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Occupations, Forced Removals, Arrests in El Sereno: The Fight Over 'Reclaiming' Vacant Homes

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On Wednesday and Thursday, California Highway Patrol officers forcibly removed activists occupying empty homes in El Sereno and made numerous arrests. But members of the group say they won't stop advocating for the vacant homes to be used to shelter the unhoused population.

The targeted properties were among 460 the California Department of Transportation bought in decades past as part of the plan to connect the 710 to the 210 in Pasadena. That plan collapsed; the state has sold or leased most of the homes, but 163 remain empty.

Members of the Reclaim and Rebuild Our Community coalition first took shelter Wednesday morning in 20 of the vacant homes. The last group of occupiers, or "reclaimers," as they call themselves, were removed late Thursday night.

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CHP made 62 arrests over two days: 21 people who refused to vacate the homes and 41 protestors who were trying to prevent the removals. Video from the scene showed officers in full tactical gear dragging people out of the homes and using battering rams to enter some houses.

"It did not come as a surprise but it was disheartening to see that they would execute that type of violence in front of our families," said Iris De Anza, a Reclaim and Rebuild Our Community member who occupied one of the homes.

The CHP defended its actions, saying the people occupying the properties were given the opportunity to vacate before they were removed.


"The images I saw last night are heartbreaking and unacceptable," said LA City Councilman Kevin De Leon, in a statement Thursday. De Leon, who represents El Sereno, said his office is providing hotel vouchers to provide temporary shelter to the families removed by CHP.

But the activists don't want a temporary solution. They're asking Caltrans to transfer ownership of all the homes to the El Sereno Community Land Trust, which they say will ensure the properties are used for the unhoused.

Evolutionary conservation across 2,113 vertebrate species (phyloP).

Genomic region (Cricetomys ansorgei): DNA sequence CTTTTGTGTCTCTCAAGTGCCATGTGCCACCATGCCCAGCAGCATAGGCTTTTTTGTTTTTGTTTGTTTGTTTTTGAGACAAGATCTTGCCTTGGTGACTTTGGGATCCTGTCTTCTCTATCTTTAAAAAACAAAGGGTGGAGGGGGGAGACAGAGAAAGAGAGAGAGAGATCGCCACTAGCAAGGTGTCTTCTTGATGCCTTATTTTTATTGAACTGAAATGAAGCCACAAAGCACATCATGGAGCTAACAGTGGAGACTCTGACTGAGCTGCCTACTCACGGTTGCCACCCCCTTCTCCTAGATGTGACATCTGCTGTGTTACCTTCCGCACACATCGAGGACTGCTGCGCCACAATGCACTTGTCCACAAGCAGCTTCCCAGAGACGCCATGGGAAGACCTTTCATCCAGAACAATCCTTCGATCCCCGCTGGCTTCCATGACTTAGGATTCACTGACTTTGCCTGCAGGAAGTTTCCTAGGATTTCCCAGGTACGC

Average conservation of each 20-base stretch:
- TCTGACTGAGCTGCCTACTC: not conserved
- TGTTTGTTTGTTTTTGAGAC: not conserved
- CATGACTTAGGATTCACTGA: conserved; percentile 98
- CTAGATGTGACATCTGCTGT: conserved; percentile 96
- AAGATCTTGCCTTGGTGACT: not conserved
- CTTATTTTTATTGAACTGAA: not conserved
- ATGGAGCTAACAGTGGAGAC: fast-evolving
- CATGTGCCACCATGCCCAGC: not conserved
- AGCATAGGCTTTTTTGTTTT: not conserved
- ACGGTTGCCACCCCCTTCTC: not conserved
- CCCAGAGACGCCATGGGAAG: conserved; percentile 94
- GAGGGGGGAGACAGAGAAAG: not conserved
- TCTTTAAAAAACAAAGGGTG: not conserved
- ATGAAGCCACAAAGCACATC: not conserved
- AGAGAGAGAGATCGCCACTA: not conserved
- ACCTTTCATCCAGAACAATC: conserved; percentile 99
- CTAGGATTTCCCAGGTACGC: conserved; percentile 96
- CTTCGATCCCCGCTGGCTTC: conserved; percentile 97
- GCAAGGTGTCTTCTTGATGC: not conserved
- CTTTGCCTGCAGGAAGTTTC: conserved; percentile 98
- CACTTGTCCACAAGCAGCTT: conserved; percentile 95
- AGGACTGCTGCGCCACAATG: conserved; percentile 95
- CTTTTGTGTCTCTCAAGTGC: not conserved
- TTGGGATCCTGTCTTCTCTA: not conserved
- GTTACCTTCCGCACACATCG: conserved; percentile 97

"These families have tried everything," said De Anza, a freelance artist and mother of three who was recently living in her car. "We've tried to work with the city. This became a last ditch effort to take back these empty homes. It's a crime to have houses sitting empty, when so many people are out on the streets."

In a statement, Caltrans said the activists had to be removed because the homes are unsafe. It said it's been working to lease several homes as temporary shelters, and recently signed a lease with the city of L.A. to use 22 of them as transitional housing.

The agency said it's working to sell the remaining homes, and is committed to making sure they're used for affordable housing.


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The effort by De Anza and the 20 families in her coalition is part of a larger movement in Los Angeles and beyond to "reclaim" vacant properties.

In March, a group called Reclaiming Our Homes began occupying a dozen other houses in El Sereno owned by Caltrans. Earlier this month, that group announced it would be moving into some of those properties legally, as a result of the deal between Caltrans and the city. Those 22 previously vacant homes will be leased to the Housing Authority of the City of Los Angeles for up to three years and managed as part of the city's Transitional Housing Program.

The local "reclaiming" initiative also takes inspiration from a recent effort in Oakland, where a group called Moms 4 Housing occupied a home and convinced the owner to sell it to the Oakland Community Land Trust on their behalf.

"Land trusts are good vehicles for ensuring that property development serves the community," said Sua Hernandez, El Sereno Community Land Trust's executive director.

Hernandez said the state and city haven't determined whether the trust will play a role in managing the Caltrans properties, but conversations have begun.

"Community folks feel that those vacant properties should come back to the community because of the history of how they were taken away from the community," said Hernandez. "Caltrans time and time again took affordable housing out of circulation to build freeways through poor communities."

Meanwhile, activists are urging Gov. Gavin Newsom to allow the families to return to the houses they were occupying. They're also asking for all charges against those arrested in recent days to be dropped.

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